A text editor I seemed to be using

June 19, 2017 — November 6, 2018

computers are awful
faster pussycat
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Atom – a code editor made by Github, easily extensible because much like emacs, it’s mostly written in a dynamic language (javascript) and is open source. Unlike emacs, it’s not currently in an apparent evolutionary cul-de-sac. Powerful. Slow and RAM-hungry. I have given it up for VS Code.

See also intent-specific workflow tips at, e.g. latex, academic writing.

1 Incoming

1.1 What scope is my current document?

I don’t know. Run Editor: Log Cursor Scope.

2 Notable extensions

  • symbol-tree-view for bearable navigation between definitions.
  • remote-atom allows you to edit files on remote servers that you don’t want to use vim on.
  • teletype enables generic live collaborative document editing

3 Panes

tl;dr if a pane has an italic header, double click on it to keep it. Be aware the pending pane feature is handy but will confuse the crap out of you if you expect Atom not to try to guess whether you want to look at a file temporarily or permanently.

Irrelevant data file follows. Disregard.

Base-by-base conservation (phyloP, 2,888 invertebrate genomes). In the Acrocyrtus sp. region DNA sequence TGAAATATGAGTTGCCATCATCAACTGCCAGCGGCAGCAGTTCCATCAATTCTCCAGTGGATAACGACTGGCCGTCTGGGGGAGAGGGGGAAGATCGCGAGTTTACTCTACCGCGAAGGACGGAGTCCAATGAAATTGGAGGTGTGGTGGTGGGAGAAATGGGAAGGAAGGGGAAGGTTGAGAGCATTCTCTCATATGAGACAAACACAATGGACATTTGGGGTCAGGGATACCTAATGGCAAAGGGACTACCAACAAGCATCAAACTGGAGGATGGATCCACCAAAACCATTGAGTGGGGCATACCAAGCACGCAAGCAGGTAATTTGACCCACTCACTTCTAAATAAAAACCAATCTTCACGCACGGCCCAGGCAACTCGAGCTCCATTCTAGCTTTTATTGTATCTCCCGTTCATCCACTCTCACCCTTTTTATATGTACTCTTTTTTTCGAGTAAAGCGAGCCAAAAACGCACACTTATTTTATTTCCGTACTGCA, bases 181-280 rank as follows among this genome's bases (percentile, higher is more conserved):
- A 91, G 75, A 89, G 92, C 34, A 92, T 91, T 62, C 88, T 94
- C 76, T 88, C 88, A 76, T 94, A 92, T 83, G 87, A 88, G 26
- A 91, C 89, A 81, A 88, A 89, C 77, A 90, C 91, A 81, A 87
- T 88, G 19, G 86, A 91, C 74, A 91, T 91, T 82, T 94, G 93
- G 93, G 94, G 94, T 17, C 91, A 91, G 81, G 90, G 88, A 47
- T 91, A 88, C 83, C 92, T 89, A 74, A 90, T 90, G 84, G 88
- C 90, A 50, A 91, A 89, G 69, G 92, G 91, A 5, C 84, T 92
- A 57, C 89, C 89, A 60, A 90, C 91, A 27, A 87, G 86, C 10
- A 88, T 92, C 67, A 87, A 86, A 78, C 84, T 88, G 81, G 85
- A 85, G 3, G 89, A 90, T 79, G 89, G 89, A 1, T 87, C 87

4 Atom as a platform

People can and do build whole IDEs in atom.

4.1 jupyter

hydrogen turns atom into an interface to jupyter kernels, for live code inspection and execution.

4.2 julia

Juno is an IDE for julia which I personally don’t particularly like because a single-window IDE is claustrophobic.

4.3 other

Nuclide is Facebook’s extensions to atom for web-centric development. I don’t use it because I’ve served my webdev time, but web people might care about it.